Here’s hoping the Greens take a long time to recover and don’t turn up in the House on Tuesday

Whee. Alf is back home in Eketahuna.

Parliament rose earlier than expected on Saturday night after sitting in urgency for much of the day.

Alf doesn’t know exactly what happened, but he understands a last-minute deal was struck between National and Labour.

Normally Alf would not want a bar of any deal struck with the Labour lot.

But he was missing the atmosphere in the Eketahuna Club on a Saturday night and was grateful.

Labour had been drawing out the debate on a number of bills, but pulled back after the Government agreed to support police checks on staff at limited-attendance childcare facilities such as creches in gyms and shopping malls.

The Education Amendment Bill would have exempted such facilities from early-childhood licensing standards and thus removed a requirement for police checks.

But Labour put forward an amendment to the Health and Safety Act to keep the checks in place, and Education Minister Anne Tolley says the Government was happy to support it, because it didn’t change the main thrust of the bill.

Alf was chuffed to see the New-Zealand Productivity Commission Bill complete its committee stage and be reported without amendment.

It passed its third reading by 81 to 4.

The Greens opposed it and the Urgency motion came to an end at 9.06 pm.

Howz about that? Alf was keeping an eye on the clock.

But he is a tad bewildered about why the bloody Greens should oppose the Productivity Commission’s establishment.

Part of their opposition is the stuff of pin-pricking pettiness.

A bugger called Clendon – one of their Parliamentary team – was bothered that the chair designate of the commission-to-be has already been appointed.

Frankly, the Greens see that as rather an abuse of the parliamentary process.

Perhaps I should say that it appears to be treating Parliament with some disdain to appoint the head of an organisation when the very existence, nature, function, and roles of that organisation are still being discussed in a select committee, before the bill has even come back to the House for its second reading, Committee stage, and third reading.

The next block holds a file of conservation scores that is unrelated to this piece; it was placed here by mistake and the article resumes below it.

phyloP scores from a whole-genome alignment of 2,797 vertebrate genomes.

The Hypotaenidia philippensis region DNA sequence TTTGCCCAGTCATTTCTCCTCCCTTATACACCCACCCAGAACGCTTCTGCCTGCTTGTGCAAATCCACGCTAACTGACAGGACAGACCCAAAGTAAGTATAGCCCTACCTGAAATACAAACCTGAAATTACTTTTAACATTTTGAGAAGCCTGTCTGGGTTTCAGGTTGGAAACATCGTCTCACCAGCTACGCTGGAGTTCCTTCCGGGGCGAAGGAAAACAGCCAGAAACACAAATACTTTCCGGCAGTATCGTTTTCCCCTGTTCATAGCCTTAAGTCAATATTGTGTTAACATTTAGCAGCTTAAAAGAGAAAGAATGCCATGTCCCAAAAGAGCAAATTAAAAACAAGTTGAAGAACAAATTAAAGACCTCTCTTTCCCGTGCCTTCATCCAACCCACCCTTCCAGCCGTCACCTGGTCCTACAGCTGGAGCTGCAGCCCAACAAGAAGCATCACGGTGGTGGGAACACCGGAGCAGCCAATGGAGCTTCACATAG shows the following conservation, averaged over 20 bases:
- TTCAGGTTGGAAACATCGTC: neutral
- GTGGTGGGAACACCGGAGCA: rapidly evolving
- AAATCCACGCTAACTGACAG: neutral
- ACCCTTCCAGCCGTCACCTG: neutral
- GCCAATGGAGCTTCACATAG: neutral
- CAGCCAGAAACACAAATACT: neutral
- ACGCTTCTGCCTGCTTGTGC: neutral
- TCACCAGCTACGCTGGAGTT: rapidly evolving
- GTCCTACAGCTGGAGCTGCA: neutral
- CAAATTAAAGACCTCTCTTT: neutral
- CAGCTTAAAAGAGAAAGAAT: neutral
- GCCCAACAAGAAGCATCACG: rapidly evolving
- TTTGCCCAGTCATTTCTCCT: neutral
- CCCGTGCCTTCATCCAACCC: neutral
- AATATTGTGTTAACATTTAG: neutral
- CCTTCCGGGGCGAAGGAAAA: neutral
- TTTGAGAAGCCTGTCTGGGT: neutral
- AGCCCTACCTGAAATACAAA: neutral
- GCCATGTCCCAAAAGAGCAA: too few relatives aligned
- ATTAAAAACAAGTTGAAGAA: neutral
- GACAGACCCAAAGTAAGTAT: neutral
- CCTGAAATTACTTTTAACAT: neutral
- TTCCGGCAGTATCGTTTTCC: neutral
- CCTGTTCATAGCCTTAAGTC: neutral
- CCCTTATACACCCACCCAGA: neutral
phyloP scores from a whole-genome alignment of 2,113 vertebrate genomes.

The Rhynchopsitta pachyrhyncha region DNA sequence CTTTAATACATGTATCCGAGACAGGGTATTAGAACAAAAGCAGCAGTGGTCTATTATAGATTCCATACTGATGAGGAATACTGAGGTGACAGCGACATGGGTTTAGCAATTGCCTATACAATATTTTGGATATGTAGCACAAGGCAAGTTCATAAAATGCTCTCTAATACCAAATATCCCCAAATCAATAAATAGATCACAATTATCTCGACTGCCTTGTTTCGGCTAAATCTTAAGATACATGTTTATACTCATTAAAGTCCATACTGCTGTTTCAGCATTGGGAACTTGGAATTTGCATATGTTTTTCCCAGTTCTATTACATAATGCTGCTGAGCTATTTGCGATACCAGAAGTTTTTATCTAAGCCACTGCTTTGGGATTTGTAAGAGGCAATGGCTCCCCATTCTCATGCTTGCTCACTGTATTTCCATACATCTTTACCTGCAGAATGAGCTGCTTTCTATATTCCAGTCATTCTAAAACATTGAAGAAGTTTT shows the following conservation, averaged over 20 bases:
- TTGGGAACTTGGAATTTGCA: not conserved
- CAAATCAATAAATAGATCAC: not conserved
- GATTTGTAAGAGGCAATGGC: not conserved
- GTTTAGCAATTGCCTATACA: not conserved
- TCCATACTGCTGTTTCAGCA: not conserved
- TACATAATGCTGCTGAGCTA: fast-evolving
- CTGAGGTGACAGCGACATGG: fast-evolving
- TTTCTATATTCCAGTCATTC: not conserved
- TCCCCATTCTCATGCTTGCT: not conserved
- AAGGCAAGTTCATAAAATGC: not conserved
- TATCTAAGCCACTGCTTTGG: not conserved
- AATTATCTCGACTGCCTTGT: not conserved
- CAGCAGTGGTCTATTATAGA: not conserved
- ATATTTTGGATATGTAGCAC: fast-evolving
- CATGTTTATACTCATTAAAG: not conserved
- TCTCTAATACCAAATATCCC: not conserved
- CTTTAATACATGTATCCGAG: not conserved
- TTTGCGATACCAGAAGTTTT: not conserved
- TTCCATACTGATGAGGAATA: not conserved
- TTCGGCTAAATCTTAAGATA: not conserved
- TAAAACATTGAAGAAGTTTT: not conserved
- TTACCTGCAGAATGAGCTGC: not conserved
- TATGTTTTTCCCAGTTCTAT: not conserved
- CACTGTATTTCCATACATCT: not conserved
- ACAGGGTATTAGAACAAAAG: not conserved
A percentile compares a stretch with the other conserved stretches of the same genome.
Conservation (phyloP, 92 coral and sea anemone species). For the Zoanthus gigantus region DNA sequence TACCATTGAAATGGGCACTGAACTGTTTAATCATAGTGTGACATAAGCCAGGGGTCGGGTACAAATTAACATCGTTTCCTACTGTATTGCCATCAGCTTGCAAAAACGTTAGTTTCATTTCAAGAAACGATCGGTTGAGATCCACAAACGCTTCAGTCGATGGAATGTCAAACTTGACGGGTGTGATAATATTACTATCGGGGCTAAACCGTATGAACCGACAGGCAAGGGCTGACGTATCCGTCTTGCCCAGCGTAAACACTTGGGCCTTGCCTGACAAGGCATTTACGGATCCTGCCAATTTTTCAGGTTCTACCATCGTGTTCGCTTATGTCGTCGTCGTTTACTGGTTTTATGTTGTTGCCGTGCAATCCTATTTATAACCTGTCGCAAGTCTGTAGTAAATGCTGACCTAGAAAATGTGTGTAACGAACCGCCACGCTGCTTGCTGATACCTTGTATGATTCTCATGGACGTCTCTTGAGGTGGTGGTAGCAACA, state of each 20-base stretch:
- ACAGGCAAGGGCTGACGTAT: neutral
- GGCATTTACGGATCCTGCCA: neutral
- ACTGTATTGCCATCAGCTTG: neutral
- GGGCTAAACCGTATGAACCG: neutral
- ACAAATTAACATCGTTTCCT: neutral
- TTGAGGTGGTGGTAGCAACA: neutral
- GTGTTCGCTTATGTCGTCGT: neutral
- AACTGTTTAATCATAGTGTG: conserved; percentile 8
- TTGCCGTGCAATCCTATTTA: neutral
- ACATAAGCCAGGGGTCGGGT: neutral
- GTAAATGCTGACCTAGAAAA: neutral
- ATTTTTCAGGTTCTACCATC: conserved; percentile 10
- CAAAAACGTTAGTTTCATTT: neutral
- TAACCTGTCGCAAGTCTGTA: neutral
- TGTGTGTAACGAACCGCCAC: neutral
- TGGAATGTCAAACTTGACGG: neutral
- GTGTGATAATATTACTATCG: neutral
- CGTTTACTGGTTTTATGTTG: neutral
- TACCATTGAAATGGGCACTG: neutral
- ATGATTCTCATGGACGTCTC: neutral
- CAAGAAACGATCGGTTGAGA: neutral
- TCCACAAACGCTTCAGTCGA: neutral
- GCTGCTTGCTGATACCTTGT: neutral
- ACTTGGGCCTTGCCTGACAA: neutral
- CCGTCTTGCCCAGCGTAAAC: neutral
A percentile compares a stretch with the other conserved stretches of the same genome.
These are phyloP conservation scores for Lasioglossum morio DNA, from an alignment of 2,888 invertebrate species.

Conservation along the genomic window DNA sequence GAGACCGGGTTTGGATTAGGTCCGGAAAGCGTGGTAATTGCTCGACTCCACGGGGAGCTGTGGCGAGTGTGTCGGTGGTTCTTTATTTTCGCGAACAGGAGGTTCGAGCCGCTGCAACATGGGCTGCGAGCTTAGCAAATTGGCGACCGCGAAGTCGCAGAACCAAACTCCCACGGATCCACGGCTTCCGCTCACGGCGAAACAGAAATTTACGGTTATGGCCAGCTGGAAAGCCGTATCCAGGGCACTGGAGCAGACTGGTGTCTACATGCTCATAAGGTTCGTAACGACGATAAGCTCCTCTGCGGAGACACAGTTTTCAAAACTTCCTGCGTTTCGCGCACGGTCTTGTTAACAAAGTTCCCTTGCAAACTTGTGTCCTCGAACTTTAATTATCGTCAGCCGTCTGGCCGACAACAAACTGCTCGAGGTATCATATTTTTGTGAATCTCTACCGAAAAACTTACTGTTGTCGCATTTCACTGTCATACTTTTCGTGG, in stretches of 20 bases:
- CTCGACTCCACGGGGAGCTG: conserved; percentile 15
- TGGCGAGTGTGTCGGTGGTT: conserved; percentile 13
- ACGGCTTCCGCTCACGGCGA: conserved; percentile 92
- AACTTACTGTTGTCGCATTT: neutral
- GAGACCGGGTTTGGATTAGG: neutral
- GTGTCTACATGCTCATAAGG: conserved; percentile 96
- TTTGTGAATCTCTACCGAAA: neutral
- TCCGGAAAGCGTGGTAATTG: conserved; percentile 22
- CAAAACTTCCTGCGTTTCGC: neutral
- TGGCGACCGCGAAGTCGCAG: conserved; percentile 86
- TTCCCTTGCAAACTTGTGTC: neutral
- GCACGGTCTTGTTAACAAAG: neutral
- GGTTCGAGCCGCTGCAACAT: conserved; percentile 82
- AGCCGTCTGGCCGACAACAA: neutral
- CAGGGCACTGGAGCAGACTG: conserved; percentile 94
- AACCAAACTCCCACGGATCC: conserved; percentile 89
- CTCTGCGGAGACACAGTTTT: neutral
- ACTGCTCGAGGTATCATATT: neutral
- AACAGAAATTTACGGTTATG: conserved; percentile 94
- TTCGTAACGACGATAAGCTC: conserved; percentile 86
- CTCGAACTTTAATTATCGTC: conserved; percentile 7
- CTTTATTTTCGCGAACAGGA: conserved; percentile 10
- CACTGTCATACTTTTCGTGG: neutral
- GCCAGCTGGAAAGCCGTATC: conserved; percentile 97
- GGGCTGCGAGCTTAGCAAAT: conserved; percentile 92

In that, there is no explicit or implied criticism of the gentleman chosen to lead the commission. I do not know the fellow. It must be said that his CV is very impressive and he may well be an ideal choice, but it seems remarkable that such an appointment would be made in advance of the proper parliamentary process being completed.

How churlish is that?

Oh, and in the next breath the bugger was beefing about the commission being under-resourced.

It is noted that the New Zealand Productivity Commission will be able to, on its own initiative, undertake and publish research about productivity matters to develop its institutional knowledge, support its inquiry, and promote public understanding of those issues.

That is well and good, and it is appropriate that such a body should be able to do independent work, but I seriously doubt whether this commission will have the capacity or the wherewithal to do any such work.

We are told it will have a budget of some $5 million a year. That is not a significant sum of money given that the Auckland inquiry consumed some $3 million to make, admittedly, quite a large investigation.

Clearly, the requirements are that the first task or tasks of the commission will be to fulfil the roles or tasks given to it by the Minister. It will have very little time, capacity, or resources to do independent work, unlike its Australian equivalent, which works on a much larger stage with a much larger budget available to it and where there can be some genuine self-initiated work done.

Did we hear the Greens move an amendment to give the commission more money?

Not while Alf was listening.

For those who need to know Parliament will resume at 2pm on Tuesday.

With a bit of luck the Greens – somewhat lacking in the physical robustness department because of their muesli diets – will still be recovering from the marathon sitting and won’t turn up.

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